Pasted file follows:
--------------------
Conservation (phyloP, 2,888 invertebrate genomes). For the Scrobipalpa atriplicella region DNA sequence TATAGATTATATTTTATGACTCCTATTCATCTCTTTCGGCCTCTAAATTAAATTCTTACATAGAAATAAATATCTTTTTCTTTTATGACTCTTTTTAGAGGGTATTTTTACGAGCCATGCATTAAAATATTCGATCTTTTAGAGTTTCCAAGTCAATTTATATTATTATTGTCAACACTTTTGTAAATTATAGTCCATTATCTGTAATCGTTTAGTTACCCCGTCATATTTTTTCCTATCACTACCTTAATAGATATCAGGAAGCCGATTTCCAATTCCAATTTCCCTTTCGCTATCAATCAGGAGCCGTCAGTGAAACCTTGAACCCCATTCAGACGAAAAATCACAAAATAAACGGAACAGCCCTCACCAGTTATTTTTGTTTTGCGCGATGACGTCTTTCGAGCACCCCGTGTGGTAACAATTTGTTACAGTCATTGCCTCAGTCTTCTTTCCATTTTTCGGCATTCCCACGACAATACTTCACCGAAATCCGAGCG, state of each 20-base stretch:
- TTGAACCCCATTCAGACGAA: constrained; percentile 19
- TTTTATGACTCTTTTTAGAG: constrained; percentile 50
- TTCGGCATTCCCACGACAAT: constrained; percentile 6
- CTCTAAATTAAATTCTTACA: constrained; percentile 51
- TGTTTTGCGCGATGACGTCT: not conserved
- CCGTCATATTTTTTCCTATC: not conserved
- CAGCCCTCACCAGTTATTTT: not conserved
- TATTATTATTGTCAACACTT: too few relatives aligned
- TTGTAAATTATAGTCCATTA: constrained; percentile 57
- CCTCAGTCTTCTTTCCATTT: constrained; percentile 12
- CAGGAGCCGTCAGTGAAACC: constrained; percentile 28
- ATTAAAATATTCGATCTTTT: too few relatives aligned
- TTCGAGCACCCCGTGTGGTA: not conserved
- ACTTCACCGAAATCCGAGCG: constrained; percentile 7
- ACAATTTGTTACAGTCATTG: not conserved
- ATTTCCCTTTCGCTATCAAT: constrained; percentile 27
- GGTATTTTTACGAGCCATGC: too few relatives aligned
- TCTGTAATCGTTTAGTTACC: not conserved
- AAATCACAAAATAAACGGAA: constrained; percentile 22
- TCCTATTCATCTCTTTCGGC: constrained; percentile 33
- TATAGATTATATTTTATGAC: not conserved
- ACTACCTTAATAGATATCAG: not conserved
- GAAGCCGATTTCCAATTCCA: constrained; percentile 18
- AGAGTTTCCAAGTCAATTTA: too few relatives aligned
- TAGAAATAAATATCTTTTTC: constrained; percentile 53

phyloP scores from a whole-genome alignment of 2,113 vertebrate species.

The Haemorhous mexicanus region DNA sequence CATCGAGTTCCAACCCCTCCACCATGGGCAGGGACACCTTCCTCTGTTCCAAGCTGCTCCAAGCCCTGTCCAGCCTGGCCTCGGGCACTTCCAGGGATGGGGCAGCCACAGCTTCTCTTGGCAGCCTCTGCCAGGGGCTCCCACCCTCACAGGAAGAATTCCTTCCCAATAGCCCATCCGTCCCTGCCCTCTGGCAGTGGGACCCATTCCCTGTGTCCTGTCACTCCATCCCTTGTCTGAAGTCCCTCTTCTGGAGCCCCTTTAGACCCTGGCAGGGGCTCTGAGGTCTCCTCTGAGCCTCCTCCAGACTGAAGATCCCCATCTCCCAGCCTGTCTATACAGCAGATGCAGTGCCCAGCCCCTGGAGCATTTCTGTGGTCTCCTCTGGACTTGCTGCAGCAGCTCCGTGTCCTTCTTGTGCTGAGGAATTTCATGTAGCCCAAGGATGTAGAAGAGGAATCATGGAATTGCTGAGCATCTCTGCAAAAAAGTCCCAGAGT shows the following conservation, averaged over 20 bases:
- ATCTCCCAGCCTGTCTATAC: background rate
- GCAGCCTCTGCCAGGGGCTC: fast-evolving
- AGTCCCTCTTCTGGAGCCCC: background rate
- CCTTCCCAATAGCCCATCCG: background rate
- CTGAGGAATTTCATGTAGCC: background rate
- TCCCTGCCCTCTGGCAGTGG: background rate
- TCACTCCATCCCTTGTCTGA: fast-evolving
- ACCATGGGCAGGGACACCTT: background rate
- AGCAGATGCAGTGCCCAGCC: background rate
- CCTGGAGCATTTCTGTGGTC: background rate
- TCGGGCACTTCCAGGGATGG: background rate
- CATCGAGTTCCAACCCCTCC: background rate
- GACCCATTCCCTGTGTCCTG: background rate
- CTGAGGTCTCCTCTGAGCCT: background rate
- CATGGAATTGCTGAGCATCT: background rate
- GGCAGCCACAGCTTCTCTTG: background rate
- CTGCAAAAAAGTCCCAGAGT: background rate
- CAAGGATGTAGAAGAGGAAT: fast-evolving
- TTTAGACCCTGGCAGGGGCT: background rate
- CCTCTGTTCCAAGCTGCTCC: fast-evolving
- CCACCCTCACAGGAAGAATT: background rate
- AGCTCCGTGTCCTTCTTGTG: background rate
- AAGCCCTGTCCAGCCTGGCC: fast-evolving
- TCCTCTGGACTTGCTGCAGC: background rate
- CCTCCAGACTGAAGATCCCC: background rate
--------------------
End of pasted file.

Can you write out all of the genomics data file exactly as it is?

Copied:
Conservation (phyloP, 2,888 invertebrate genomes). For the Scrobipalpa atriplicella region DNA sequence TATAGATTATATTTTATGACTCCTATTCATCTCTTTCGGCCTCTAAATTAAATTCTTACATAGAAATAAATATCTTTTTCTTTTATGACTCTTTTTAGAGGGTATTTTTACGAGCCATGCATTAAAATATTCGATCTTTTAGAGTTTCCAAGTCAATTTATATTATTATTGTCAACACTTTTGTAAATTATAGTCCATTATCTGTAATCGTTTAGTTACCCCGTCATATTTTTTCCTATCACTACCTTAATAGATATCAGGAAGCCGATTTCCAATTCCAATTTCCCTTTCGCTATCAATCAGGAGCCGTCAGTGAAACCTTGAACCCCATTCAGACGAAAAATCACAAAATAAACGGAACAGCCCTCACCAGTTATTTTTGTTTTGCGCGATGACGTCTTTCGAGCACCCCGTGTGGTAACAATTTGTTACAGTCATTGCCTCAGTCTTCTTTCCATTTTTCGGCATTCCCACGACAATACTTCACCGAAATCCGAGCG, state of each 20-base stretch:
- TTGAACCCCATTCAGACGAA: constrained; percentile 19
- TTTTATGACTCTTTTTAGAG: constrained; percentile 50
- TTCGGCATTCCCACGACAAT: constrained; percentile 6
- CTCTAAATTAAATTCTTACA: constrained; percentile 51
- TGTTTTGCGCGATGACGTCT: not conserved
- CCGTCATATTTTTTCCTATC: not conserved
- CAGCCCTCACCAGTTATTTT: not conserved
- TATTATTATTGTCAACACTT: too few relatives aligned
- TTGTAAATTATAGTCCATTA: constrained; percentile 57
- CCTCAGTCTTCTTTCCATTT: constrained; percentile 12
- CAGGAGCCGTCAGTGAAACC: constrained; percentile 28
- ATTAAAATATTCGATCTTTT: too few relatives aligned
- TTCGAGCACCCCGTGTGGTA: not conserved
- ACTTCACCGAAATCCGAGCG: constrained; percentile 7
- ACAATTTGTTACAGTCATTG: not conserved
- ATTTCCCTTTCGCTATCAAT: constrained; percentile 27
- GGTATTTTTACGAGCCATGC: too few relatives aligned
- TCTGTAATCGTTTAGTTACC: not conserved
- AAATCACAAAATAAACGGAA: constrained; percentile 22
- TCCTATTCATCTCTTTCGGC: constrained; percentile 33
- TATAGATTATATTTTATGAC: not conserved
- ACTACCTTAATAGATATCAG: not conserved
- GAAGCCGATTTCCAATTCCA: constrained; percentile 18
- AGAGTTTCCAAGTCAATTTA: too few relatives aligned
- TAGAAATAAATATCTTTTTC: constrained; percentile 53

phyloP scores from a whole-genome alignment of 2,113 vertebrate species.

The Haemorhous mexicanus region DNA sequence CATCGAGTTCCAACCCCTCCACCATGGGCAGGGACACCTTCCTCTGTTCCAAGCTGCTCCAAGCCCTGTCCAGCCTGGCCTCGGGCACTTCCAGGGATGGGGCAGCCACAGCTTCTCTTGGCAGCCTCTGCCAGGGGCTCCCACCCTCACAGGAAGAATTCCTTCCCAATAGCCCATCCGTCCCTGCCCTCTGGCAGTGGGACCCATTCCCTGTGTCCTGTCACTCCATCCCTTGTCTGAAGTCCCTCTTCTGGAGCCCCTTTAGACCCTGGCAGGGGCTCTGAGGTCTCCTCTGAGCCTCCTCCAGACTGAAGATCCCCATCTCCCAGCCTGTCTATACAGCAGATGCAGTGCCCAGCCCCTGGAGCATTTCTGTGGTCTCCTCTGGACTTGCTGCAGCAGCTCCGTGTCCTTCTTGTGCTGAGGAATTTCATGTAGCCCAAGGATGTAGAAGAGGAATCATGGAATTGCTGAGCATCTCTGCAAAAAAGTCCCAGAGT shows the following conservation, averaged over 20 bases:
- ATCTCCCAGCCTGTCTATAC: background rate
- GCAGCCTCTGCCAGGGGCTC: fast-evolving
- AGTCCCTCTTCTGGAGCCCC: background rate
- CCTTCCCAATAGCCCATCCG: background rate
- CTGAGGAATTTCATGTAGCC: background rate
- TCCCTGCCCTCTGGCAGTGG: background rate
- TCACTCCATCCCTTGTCTGA: fast-evolving
- ACCATGGGCAGGGACACCTT: background rate
- AGCAGATGCAGTGCCCAGCC: background rate
- CCTGGAGCATTTCTGTGGTC: background rate
- TCGGGCACTTCCAGGGATGG: background rate
- CATCGAGTTCCAACCCCTCC: background rate
- GACCCATTCCCTGTGTCCTG: background rate
- CTGAGGTCTCCTCTGAGCCT: background rate
- CATGGAATTGCTGAGCATCT: background rate
- GGCAGCCACAGCTTCTCTTG: background rate
- CTGCAAAAAAGTCCCAGAGT: background rate
- CAAGGATGTAGAAGAGGAAT: fast-evolving
- TTTAGACCCTGGCAGGGGCT: background rate
- CCTCTGTTCCAAGCTGCTCC: fast-evolving
- CCACCCTCACAGGAAGAATT: background rate
- AGCTCCGTGTCCTTCTTGTG: background rate
- AAGCCCTGTCCAGCCTGGCC: fast-evolving
- TCCTCTGGACTTGCTGCAGC: background rate
- CCTCCAGACTGAAGATCCCC: background rate